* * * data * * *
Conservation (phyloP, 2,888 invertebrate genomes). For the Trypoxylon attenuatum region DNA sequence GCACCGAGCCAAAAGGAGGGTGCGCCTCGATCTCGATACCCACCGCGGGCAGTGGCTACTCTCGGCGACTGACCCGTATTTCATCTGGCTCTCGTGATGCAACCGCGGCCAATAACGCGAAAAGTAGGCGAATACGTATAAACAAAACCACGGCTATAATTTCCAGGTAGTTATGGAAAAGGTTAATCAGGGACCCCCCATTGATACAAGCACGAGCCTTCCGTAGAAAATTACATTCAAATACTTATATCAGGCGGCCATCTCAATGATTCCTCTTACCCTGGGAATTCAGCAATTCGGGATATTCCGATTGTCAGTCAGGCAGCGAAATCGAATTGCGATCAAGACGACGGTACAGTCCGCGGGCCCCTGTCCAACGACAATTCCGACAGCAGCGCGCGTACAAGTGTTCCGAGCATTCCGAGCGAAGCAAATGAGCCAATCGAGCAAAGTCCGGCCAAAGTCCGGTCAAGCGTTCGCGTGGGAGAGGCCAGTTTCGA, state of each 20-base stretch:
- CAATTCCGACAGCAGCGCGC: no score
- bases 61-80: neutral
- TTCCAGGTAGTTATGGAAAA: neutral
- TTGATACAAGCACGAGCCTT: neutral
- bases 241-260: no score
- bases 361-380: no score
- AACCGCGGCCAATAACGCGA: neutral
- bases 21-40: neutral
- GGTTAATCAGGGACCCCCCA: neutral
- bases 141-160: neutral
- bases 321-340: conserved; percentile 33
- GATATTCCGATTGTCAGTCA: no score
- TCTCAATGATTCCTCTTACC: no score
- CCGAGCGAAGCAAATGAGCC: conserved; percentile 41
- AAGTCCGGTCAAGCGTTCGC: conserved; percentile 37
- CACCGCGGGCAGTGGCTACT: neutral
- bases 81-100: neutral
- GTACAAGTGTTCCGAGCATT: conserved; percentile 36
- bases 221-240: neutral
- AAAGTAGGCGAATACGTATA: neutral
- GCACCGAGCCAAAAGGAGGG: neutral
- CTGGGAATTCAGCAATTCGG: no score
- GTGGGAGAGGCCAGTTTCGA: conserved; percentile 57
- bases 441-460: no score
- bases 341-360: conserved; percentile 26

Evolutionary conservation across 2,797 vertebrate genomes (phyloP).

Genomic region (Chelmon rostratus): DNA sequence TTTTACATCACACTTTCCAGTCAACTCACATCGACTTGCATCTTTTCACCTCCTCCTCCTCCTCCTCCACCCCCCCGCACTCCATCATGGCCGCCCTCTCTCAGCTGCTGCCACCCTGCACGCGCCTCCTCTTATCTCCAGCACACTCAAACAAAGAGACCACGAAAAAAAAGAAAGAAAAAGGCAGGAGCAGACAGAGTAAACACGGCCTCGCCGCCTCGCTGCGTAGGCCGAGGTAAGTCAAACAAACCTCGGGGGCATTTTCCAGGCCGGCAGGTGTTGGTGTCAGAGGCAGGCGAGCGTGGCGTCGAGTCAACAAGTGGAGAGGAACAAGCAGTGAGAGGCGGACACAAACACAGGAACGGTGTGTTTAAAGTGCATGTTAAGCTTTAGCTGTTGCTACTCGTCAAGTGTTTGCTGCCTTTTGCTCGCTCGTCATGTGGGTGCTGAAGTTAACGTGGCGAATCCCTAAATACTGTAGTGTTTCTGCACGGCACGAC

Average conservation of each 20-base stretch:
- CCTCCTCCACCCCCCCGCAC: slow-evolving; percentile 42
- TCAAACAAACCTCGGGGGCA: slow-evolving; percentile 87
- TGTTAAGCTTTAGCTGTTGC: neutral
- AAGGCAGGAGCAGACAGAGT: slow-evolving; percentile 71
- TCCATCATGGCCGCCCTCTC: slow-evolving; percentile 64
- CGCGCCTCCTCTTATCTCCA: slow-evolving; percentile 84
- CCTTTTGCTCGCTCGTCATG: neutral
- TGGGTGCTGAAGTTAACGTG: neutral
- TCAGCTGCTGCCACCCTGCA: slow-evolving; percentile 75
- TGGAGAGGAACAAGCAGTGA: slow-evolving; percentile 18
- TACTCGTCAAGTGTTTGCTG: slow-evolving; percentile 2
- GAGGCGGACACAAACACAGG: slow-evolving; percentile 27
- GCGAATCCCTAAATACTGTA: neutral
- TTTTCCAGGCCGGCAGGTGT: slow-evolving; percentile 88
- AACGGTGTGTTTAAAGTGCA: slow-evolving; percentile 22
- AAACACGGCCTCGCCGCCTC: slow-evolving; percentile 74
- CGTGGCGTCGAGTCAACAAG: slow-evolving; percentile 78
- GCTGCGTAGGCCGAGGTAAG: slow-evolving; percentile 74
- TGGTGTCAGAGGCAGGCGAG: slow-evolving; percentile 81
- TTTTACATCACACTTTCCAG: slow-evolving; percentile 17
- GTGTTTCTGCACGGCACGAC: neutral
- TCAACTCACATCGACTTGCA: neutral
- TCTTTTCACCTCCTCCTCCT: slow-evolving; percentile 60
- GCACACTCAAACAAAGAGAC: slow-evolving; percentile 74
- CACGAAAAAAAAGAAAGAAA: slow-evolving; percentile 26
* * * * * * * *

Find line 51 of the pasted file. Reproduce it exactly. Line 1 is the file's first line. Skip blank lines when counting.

- TCAACTCACATCGACTTGCA: neutral